How Not to Lead a Team: Yahoo CEO Fires CMO While on Vacation

News broke last week that new Yahoo CEO Marissa Mayer had replaced Chief Marketing Officer Mollie Spillman while she was on vacation. That doesn’t exactly sound like the high-trust model of team leadership I encourage - but let’s take a closer look and see if there’s a sensible strategy behind the move.

Apparently insiders are saying everyone on the executive team expects to be gone within a year, or 18 months at most. Everyone? Wow, we're talking Chinese opera here...no survivors.

Here's the problem with Ms. Mayer's approach. Half of the people on her team probably assume they’re cooked. So they’ll go through the motions, either because they are good, ethical people who work hard, or because they don't want to jeopardize healthy severance packages. This is no time to have your executive team just going through the motions.

The other half of the team might be feverishly competing to be the one left standing, the million-dollar winner not voted off of Yahoo Survivor. Maybe they love the company and want to be part of the turnaround. Maybe their egos just relish the thought of being the hero who escapes near-certain death. Either way, this kind of battle royale tends to elicit some unsportsmanlike behavior. This is no time to have your team focused on an internal fight to the death - you’ve got to make sure the company still exists a year from now!

Here are some key lessons for a team leader in this kind of situation:

  1. Don't walk into a team arrogantly proclaiming that anyone hired by someone far less smart than you (your predecessor) could not possibly be good enough. Try starting with a positive assumption. You might be surprised at the talent you find...and the millions you save.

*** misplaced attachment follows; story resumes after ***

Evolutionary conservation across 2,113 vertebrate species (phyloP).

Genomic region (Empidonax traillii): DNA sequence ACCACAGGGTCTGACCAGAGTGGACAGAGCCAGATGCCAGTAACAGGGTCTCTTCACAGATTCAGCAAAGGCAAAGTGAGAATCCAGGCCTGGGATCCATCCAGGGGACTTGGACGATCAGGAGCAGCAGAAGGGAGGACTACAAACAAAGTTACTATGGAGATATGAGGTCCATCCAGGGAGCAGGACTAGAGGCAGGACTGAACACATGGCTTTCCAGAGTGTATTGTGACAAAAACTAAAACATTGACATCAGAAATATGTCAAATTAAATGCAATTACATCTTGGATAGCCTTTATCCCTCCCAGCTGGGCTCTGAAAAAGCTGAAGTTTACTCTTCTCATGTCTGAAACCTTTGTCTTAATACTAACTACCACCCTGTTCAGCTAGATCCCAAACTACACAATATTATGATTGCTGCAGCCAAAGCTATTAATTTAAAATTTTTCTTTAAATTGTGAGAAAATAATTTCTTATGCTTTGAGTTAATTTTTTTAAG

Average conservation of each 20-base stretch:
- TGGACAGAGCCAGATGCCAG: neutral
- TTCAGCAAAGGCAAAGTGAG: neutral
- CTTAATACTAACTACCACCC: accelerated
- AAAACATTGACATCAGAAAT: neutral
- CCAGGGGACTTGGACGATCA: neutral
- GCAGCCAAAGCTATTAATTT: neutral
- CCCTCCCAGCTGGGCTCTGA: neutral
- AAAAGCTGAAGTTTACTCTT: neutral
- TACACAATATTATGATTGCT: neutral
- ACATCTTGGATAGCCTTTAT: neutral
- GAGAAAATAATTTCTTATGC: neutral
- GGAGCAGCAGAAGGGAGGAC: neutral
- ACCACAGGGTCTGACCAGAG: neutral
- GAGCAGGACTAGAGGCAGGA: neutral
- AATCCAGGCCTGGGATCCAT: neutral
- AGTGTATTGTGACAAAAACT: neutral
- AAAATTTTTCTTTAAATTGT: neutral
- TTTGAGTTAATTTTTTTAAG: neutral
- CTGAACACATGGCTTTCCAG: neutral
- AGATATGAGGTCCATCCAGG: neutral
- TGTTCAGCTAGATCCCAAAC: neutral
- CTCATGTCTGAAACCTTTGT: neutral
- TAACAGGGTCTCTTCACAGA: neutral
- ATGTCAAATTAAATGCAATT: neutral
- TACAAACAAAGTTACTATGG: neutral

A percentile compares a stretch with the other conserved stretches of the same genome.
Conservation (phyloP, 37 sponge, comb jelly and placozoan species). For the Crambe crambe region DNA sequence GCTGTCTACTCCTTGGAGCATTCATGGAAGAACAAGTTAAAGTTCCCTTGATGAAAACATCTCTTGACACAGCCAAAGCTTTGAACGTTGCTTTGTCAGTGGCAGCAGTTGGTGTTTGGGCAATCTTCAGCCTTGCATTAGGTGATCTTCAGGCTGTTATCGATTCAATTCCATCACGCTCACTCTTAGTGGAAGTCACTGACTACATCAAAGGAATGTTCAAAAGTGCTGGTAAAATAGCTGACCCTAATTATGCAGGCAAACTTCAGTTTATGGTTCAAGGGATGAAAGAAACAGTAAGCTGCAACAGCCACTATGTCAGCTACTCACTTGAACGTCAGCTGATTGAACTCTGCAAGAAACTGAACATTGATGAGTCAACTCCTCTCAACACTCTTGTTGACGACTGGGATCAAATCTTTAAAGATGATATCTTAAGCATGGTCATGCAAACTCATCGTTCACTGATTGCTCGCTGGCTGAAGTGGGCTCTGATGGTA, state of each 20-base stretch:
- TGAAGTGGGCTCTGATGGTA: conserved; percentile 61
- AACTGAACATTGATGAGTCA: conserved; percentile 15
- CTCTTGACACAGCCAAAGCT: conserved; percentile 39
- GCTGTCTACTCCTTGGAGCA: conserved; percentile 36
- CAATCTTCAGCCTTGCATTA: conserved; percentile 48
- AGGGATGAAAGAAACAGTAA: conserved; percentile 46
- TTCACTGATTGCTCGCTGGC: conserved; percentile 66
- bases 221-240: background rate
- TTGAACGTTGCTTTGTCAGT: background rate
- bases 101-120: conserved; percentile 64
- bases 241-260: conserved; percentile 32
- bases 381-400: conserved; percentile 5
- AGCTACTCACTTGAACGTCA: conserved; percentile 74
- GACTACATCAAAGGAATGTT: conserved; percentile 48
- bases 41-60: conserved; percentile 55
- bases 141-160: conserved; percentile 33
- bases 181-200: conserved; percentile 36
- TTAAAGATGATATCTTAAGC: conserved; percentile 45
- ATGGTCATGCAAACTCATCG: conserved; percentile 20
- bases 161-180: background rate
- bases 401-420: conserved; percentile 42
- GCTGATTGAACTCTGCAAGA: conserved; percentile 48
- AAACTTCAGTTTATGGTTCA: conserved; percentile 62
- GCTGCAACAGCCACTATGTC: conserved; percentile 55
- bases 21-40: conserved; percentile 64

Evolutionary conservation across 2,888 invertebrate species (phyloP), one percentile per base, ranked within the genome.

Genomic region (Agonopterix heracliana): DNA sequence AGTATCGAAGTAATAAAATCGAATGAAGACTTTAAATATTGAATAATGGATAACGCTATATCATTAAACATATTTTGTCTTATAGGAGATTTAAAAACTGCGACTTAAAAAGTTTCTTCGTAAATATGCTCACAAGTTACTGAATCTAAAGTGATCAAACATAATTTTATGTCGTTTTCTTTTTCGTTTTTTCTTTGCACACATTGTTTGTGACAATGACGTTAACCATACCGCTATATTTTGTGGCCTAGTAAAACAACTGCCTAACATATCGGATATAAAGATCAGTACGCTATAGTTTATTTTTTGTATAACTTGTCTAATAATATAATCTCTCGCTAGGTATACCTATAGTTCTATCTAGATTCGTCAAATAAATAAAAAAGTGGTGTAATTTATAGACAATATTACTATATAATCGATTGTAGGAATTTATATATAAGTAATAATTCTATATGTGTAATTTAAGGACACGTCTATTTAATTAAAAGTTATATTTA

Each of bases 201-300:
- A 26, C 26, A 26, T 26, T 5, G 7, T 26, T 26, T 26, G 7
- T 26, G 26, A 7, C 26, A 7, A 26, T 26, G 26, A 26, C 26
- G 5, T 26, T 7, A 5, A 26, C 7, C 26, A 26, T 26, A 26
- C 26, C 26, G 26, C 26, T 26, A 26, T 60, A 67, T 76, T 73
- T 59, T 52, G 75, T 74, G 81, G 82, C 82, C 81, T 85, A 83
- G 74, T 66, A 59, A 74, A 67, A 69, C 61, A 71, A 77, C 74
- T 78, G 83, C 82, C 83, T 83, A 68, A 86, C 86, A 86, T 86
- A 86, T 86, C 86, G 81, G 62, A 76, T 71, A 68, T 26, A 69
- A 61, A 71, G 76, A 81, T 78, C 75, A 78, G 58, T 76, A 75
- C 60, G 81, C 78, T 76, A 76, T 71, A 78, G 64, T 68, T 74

2. Don't assume that members of the current team won't be a good fit for your personality or style. Really, you can’t “mesh” with ANY of the 10 people already in place? That looks like your problem, not theirs.
  3. Do have high standards and articulate them clearly. Then provide rapid feedback and tough-love coaching to the members of the team. Anyone who’s just sitting back and waiting for someone else to piss you off first needs to go.
  4. Do fire people who pay more attention to protecting their jobs than to the customer. This will probably require some advice and counsel from a lieutenant you trust, because you won't be privy to the worst of their behavior. They'll be too busy kissing your...um....strategy.
  5. Do get it done quickly. Eighteen months is way too long to have your executive team playing the Hunger Games. Get it done in a quarter, then focus on building, coaching, and supporting the team you've got left. If a year later you realize you've made a mistake by keeping someone, deal with it then.

So, was firing Ms. Spillman while she was on vacation actually a smart move from Melissa Mayer? I think she could have waited a week.

…For a broader leadership take on this issue, check out Vince Molinaro’s blog.  You’ll hear how he gives Ms. Mayer kudos for being decisive (if not deliberate).